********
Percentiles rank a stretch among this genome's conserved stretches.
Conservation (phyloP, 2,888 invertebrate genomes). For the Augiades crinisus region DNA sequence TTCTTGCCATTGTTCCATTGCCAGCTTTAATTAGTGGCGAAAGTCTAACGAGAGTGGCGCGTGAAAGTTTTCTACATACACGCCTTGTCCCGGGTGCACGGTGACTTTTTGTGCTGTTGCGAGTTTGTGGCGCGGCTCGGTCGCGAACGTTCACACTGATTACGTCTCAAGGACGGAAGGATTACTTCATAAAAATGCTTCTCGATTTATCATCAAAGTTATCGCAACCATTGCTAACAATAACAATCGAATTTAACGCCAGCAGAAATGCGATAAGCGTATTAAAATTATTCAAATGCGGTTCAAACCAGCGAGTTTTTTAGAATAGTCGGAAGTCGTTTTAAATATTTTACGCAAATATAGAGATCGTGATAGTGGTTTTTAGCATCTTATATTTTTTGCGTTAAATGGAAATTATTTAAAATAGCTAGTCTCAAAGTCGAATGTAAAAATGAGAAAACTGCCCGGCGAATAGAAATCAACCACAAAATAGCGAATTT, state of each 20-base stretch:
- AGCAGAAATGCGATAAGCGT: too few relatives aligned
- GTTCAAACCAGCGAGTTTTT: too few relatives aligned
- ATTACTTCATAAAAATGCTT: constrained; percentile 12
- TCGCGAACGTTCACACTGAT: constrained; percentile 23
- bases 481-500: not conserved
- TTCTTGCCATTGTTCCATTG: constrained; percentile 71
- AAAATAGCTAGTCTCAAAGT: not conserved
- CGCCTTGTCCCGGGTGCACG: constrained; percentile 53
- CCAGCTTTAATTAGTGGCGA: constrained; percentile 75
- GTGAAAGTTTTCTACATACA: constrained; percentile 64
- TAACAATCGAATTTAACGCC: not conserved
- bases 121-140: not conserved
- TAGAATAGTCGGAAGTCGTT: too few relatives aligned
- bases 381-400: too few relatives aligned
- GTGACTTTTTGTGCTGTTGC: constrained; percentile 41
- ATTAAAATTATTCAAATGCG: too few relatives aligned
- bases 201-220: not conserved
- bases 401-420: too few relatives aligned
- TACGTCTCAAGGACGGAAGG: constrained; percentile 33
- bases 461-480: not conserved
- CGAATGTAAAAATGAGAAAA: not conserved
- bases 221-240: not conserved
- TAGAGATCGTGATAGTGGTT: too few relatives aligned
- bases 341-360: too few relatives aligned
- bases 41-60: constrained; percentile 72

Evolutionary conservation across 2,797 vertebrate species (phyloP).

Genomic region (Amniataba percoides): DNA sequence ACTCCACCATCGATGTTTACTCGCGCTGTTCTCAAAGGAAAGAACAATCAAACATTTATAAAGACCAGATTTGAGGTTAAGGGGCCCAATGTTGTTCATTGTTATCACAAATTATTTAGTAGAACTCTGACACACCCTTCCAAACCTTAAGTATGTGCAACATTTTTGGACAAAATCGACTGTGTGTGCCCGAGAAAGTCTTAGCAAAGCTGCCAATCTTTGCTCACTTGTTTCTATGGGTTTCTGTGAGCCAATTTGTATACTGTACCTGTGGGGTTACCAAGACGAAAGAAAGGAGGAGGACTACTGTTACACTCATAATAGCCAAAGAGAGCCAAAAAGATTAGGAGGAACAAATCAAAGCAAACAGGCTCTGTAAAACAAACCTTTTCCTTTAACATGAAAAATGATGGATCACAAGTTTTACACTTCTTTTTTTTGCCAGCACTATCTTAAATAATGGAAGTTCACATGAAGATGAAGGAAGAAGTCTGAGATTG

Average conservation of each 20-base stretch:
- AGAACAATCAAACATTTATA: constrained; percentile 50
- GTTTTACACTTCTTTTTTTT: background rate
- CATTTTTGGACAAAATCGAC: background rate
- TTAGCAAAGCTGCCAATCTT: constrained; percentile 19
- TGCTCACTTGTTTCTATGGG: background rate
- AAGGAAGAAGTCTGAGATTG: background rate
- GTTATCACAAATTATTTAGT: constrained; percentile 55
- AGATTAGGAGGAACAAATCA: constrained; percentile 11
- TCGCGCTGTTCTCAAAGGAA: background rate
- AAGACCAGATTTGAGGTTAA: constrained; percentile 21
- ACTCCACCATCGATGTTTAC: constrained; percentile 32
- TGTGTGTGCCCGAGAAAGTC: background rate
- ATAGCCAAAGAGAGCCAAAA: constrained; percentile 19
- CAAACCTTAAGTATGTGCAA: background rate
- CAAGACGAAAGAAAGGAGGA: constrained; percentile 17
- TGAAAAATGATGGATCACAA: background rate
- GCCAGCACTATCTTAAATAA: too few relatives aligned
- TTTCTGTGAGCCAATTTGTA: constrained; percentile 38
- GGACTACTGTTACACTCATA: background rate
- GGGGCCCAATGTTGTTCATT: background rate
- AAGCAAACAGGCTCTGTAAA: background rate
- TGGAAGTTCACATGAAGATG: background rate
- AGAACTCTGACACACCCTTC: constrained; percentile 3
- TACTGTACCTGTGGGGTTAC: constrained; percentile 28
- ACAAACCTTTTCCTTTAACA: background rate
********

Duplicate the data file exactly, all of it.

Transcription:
Percentiles rank a stretch among this genome's conserved stretches.
Conservation (phyloP, 2,888 invertebrate genomes). For the Augiades crinisus region DNA sequence TTCTTGCCATTGTTCCATTGCCAGCTTTAATTAGTGGCGAAAGTCTAACGAGAGTGGCGCGTGAAAGTTTTCTACATACACGCCTTGTCCCGGGTGCACGGTGACTTTTTGTGCTGTTGCGAGTTTGTGGCGCGGCTCGGTCGCGAACGTTCACACTGATTACGTCTCAAGGACGGAAGGATTACTTCATAAAAATGCTTCTCGATTTATCATCAAAGTTATCGCAACCATTGCTAACAATAACAATCGAATTTAACGCCAGCAGAAATGCGATAAGCGTATTAAAATTATTCAAATGCGGTTCAAACCAGCGAGTTTTTTAGAATAGTCGGAAGTCGTTTTAAATATTTTACGCAAATATAGAGATCGTGATAGTGGTTTTTAGCATCTTATATTTTTTGCGTTAAATGGAAATTATTTAAAATAGCTAGTCTCAAAGTCGAATGTAAAAATGAGAAAACTGCCCGGCGAATAGAAATCAACCACAAAATAGCGAATTT, state of each 20-base stretch:
- AGCAGAAATGCGATAAGCGT: too few relatives aligned
- GTTCAAACCAGCGAGTTTTT: too few relatives aligned
- ATTACTTCATAAAAATGCTT: constrained; percentile 12
- TCGCGAACGTTCACACTGAT: constrained; percentile 23
- bases 481-500: not conserved
- TTCTTGCCATTGTTCCATTG: constrained; percentile 71
- AAAATAGCTAGTCTCAAAGT: not conserved
- CGCCTTGTCCCGGGTGCACG: constrained; percentile 53
- CCAGCTTTAATTAGTGGCGA: constrained; percentile 75
- GTGAAAGTTTTCTACATACA: constrained; percentile 64
- TAACAATCGAATTTAACGCC: not conserved
- bases 121-140: not conserved
- TAGAATAGTCGGAAGTCGTT: too few relatives aligned
- bases 381-400: too few relatives aligned
- GTGACTTTTTGTGCTGTTGC: constrained; percentile 41
- ATTAAAATTATTCAAATGCG: too few relatives aligned
- bases 201-220: not conserved
- bases 401-420: too few relatives aligned
- TACGTCTCAAGGACGGAAGG: constrained; percentile 33
- bases 461-480: not conserved
- CGAATGTAAAAATGAGAAAA: not conserved
- bases 221-240: not conserved
- TAGAGATCGTGATAGTGGTT: too few relatives aligned
- bases 341-360: too few relatives aligned
- bases 41-60: constrained; percentile 72

Evolutionary conservation across 2,797 vertebrate species (phyloP).

Genomic region (Amniataba percoides): DNA sequence ACTCCACCATCGATGTTTACTCGCGCTGTTCTCAAAGGAAAGAACAATCAAACATTTATAAAGACCAGATTTGAGGTTAAGGGGCCCAATGTTGTTCATTGTTATCACAAATTATTTAGTAGAACTCTGACACACCCTTCCAAACCTTAAGTATGTGCAACATTTTTGGACAAAATCGACTGTGTGTGCCCGAGAAAGTCTTAGCAAAGCTGCCAATCTTTGCTCACTTGTTTCTATGGGTTTCTGTGAGCCAATTTGTATACTGTACCTGTGGGGTTACCAAGACGAAAGAAAGGAGGAGGACTACTGTTACACTCATAATAGCCAAAGAGAGCCAAAAAGATTAGGAGGAACAAATCAAAGCAAACAGGCTCTGTAAAACAAACCTTTTCCTTTAACATGAAAAATGATGGATCACAAGTTTTACACTTCTTTTTTTTGCCAGCACTATCTTAAATAATGGAAGTTCACATGAAGATGAAGGAAGAAGTCTGAGATTG

Average conservation of each 20-base stretch:
- AGAACAATCAAACATTTATA: constrained; percentile 50
- GTTTTACACTTCTTTTTTTT: background rate
- CATTTTTGGACAAAATCGAC: background rate
- TTAGCAAAGCTGCCAATCTT: constrained; percentile 19
- TGCTCACTTGTTTCTATGGG: background rate
- AAGGAAGAAGTCTGAGATTG: background rate
- GTTATCACAAATTATTTAGT: constrained; percentile 55
- AGATTAGGAGGAACAAATCA: constrained; percentile 11
- TCGCGCTGTTCTCAAAGGAA: background rate
- AAGACCAGATTTGAGGTTAA: constrained; percentile 21
- ACTCCACCATCGATGTTTAC: constrained; percentile 32
- TGTGTGTGCCCGAGAAAGTC: background rate
- ATAGCCAAAGAGAGCCAAAA: constrained; percentile 19
- CAAACCTTAAGTATGTGCAA: background rate
- CAAGACGAAAGAAAGGAGGA: constrained; percentile 17
- TGAAAAATGATGGATCACAA: background rate
- GCCAGCACTATCTTAAATAA: too few relatives aligned
- TTTCTGTGAGCCAATTTGTA: constrained; percentile 38
- GGACTACTGTTACACTCATA: background rate
- GGGGCCCAATGTTGTTCATT: background rate
- AAGCAAACAGGCTCTGTAAA: background rate
- TGGAAGTTCACATGAAGATG: background rate
- AGAACTCTGACACACCCTTC: constrained; percentile 3
- TACTGTACCTGTGGGGTTAC: constrained; percentile 28
- ACAAACCTTTTCCTTTAACA: background rate